Patience is a word that I have struggled with all my life. I am a “I want it to happen and I want it to happen now” kind of person, and unfortunately that is not usually the way the world works. Between building my business, finishing my Master’s thesis and working full time there is so much that will get finished, however the road to getting there is much longer than I thought.
The idea of being self employed is a daunting task for any music therapist starting out on their own. You can always search through the job opportunities, but chances are that what you want to do is not available in the area that you want to be in. This is definitely the case where I live. There are millions of “opportunities” for music therapy, but none that are willing to write you a check and give you 40 hours right off the bat.
This post is all about perseverance and patience, two concepts which must be embraced by any person wishing to start their own business.
I have been providing a support group at the hospital here in Springfield since June with not much positive response. It is like pulling teeth to get participants and I was beginning to feel that things were falling through. I have continued to persevere and hold my head up even though I was truly feeling the melancholy take over me with thoughts of “failure” and “uselessness”.
My grandpa told me the other day that the definition of “luck” is the result of hard work, and how true he was. I have been trying to get into working with patients since I began my adventure with the hospital contract (with no forward momentum), and then I received an email from the director of the cancer center requesting that I visit the hematology/oncology department. After many emails and more hoops to jump through than I’d like to acknowledge, I was asked to come in for a “trial” visit. They booked me for one hour and at first there was talk of me playing in the lobby. The lobby? Really? This is what I kept thinking to myself as I tried to keep a happy face. Here in MO we have volunteer musicians come to the hospitals ALL THE TIME, and unfortunately that is what about 99% of people think that I am whenever I enter the hospital with my guitar on my back. I was determined to make sure that everyone understood that I come into the hospital with a purpose, with goals and with expected outcomes.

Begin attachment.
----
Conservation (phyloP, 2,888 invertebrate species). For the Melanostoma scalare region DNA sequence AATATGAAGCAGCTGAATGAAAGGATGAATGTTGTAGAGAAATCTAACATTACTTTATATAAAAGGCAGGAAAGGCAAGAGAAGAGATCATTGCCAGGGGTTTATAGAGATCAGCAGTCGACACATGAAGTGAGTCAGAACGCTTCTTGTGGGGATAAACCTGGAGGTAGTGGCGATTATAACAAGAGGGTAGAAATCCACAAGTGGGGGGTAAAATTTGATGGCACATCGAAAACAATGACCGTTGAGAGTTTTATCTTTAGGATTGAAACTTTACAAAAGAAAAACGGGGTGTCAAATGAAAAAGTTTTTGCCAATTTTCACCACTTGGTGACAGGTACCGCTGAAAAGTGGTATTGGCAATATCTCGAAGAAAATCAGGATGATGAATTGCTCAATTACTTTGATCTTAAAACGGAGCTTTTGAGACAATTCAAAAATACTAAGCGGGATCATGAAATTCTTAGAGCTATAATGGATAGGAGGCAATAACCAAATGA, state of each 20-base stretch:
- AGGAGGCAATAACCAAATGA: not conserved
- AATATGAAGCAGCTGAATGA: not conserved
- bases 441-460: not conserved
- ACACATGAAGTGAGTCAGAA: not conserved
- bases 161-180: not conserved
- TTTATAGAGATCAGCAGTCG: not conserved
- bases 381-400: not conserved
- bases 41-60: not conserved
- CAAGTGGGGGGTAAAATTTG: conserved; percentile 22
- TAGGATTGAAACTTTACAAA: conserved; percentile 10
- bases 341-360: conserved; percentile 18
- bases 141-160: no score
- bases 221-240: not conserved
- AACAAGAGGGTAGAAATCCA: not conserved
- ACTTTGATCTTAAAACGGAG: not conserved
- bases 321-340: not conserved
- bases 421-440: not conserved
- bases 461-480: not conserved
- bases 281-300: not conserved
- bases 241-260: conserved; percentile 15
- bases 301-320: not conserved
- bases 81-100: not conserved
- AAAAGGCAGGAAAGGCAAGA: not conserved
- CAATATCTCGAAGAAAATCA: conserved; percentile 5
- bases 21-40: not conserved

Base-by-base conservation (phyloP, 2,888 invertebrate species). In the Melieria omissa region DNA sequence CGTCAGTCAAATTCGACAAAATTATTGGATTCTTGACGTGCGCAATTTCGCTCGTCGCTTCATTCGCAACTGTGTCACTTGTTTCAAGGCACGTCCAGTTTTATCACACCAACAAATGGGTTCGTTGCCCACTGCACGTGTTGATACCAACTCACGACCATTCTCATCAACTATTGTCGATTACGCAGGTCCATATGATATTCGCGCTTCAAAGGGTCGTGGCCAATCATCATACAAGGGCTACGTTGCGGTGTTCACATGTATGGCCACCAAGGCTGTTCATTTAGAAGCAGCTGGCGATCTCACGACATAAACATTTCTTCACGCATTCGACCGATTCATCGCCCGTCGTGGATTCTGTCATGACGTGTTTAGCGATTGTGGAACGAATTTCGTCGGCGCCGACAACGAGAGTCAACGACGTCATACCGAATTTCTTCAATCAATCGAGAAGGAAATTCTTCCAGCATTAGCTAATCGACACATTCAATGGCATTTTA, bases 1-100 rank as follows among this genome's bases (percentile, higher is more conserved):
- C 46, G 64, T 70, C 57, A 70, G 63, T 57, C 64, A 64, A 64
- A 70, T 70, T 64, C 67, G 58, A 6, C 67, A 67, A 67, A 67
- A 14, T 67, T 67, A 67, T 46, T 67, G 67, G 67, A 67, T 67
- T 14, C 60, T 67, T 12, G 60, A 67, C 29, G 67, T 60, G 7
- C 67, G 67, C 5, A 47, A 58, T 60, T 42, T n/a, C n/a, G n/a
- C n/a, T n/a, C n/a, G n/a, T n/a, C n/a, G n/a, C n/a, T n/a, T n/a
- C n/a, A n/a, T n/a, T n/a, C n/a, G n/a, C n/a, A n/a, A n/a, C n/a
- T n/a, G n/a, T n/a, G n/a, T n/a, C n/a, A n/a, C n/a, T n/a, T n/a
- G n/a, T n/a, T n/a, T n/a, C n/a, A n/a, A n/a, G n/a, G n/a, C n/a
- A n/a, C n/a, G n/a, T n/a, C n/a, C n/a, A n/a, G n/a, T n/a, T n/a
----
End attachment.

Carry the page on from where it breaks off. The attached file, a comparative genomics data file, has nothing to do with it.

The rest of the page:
Luckily, there was no lobby involved (though one lady tried her hardest and suggested that I come when the dulcimer player comes so we could play together…. not what I had in mind). Having no idea what to expect, I had 6 egg shakers, a tambourine, a guitar, two flutes and two books of music as they led me into the chemo infusion area which was a mad house. Nurses running everywhere, tons of grumpy patients and a lot of beeping. Perfect setting for some music therapy.
I unpacked my guitar and went to the most uncomfortable looking patient that I could find. This was her first treatment and she was very anxious. I sang two songs with her and within the first two notes she began singing harmony along with me. Her demeanor immediately changed and the other patients receiving treatment all clapped and encouraged her to sing more. She was all smiles and the nurses even commented on the amazing drop in her blood pressure and mood! She was not the only patient that the staff commented on changes, as I was approached 6 other times by the staff commenting on positive physiological and emotional changes of the patients. As my hour was drawing to an end, the head nurse requested that I see more patients who were in the private sections of the treatment area, and they asked me to stay for an additional hour! I treated nearly each patient in the unit one on one and heard numerous comments from the nurses about the change in the atmosphere and how the staff was receiving the therapy as well!
I am fully confident that the staff and patients will spread the word of the benefits I provided to them during their chemo treatments and I cannot wait to hear back from the director of the cancer center! I am finally feeling that all of the hard work I have put into this hospital contract is paying off! I have the honor of being the first contracted MT in the Springfield hospitals. I hope that I can continue to build my hours with the hospital and spread to more areas, but I feel like today was the best day of my MT career.
The morals of this story: Patience is a virtue, and Persistance will pay off. Keep your head up and never let the disappointments bring you down. Instead let the bumps in the road steer you in the right direction on the second time around!